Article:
This . . . Automobile Lease
According to the latest automotive
industry statistics, the American public will have purchased in
excess of 17 million new automobiles and light trucks when the
final tally is made for 2003.
As you might expect, the average vehicle price has risen constantly
to record levels. According to a recent press release from Nissan,
however, their 1.4 million sales units averaged only $20,500 per
vehicle. You don't have to be very observant to notice that many
of the higher- end imports and SUV offerings from Mercedes Benz,
Cadillac, Hummer and Lincoln can easily reach or exceed $50,000,
or more than twice the average new vehicle price.
There are many incentives, like deferred payment plans similar
to the one offered to LeBron James' mother when she bought her
phenomenal basketball-player son a new Hummer for high school
graduation, even though the balance was due after he was drafted
into the NBA. Most of us, however, look to general rebates and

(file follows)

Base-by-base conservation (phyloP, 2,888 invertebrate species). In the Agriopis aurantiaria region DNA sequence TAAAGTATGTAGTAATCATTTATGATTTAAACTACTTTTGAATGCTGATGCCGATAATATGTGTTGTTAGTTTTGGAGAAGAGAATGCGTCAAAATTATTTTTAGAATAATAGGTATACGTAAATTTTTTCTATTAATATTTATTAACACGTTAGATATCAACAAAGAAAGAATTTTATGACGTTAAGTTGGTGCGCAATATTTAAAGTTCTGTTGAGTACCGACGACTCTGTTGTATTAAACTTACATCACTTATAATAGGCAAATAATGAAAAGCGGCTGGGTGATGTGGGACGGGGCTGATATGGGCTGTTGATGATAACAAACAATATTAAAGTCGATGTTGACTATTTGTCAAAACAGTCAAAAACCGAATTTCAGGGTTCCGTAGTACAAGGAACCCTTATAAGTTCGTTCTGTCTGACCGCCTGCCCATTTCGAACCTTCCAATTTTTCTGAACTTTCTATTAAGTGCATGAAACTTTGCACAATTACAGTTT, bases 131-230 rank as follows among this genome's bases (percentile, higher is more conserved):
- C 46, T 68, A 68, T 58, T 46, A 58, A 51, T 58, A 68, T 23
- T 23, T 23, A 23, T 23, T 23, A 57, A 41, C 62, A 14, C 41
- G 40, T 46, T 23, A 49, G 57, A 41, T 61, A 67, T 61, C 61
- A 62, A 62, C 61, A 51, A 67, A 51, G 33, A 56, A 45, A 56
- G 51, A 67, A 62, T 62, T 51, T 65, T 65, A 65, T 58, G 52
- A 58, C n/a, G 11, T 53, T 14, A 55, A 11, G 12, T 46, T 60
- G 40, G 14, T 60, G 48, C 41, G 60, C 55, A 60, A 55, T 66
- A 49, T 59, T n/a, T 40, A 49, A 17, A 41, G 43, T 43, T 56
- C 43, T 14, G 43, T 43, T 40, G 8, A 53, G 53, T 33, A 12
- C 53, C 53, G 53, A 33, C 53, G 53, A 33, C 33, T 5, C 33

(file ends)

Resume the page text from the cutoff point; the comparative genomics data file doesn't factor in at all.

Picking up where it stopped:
special financing rates or a few special programs like those geared
to the military, new college graduates or first-time buyers. Unless
you are one of the few who shows up with cash or check for the
new wheels, you'll end up in the finance manager's office looking
at every scenario that can lower that final monthly obligation,
whether it is a lease or purchase contract.
It is worth noting that, for the first time in more than a decade,
the number of vehicle leases dropped by almost 40 percent, or
approximately 6.5 million leases in 2001. That trend continued
into 2002 and 2003 with declines in the 7 percent range, or an
additional decline of 2 million contracts, according to the Association
of Consumer Vehicle Lessors at www.acvl.com.
Leases now make up less than 30 percent of the annual automobile
financing contracts. Many analysts indicate that aggressive sales
promotions, declining residual lease values, home equity loans
and customer credit worthiness have caused this financial product
growth to ebb. Regardless, automobile leases remain significant
and still represent a viable financing alternative for many consumers.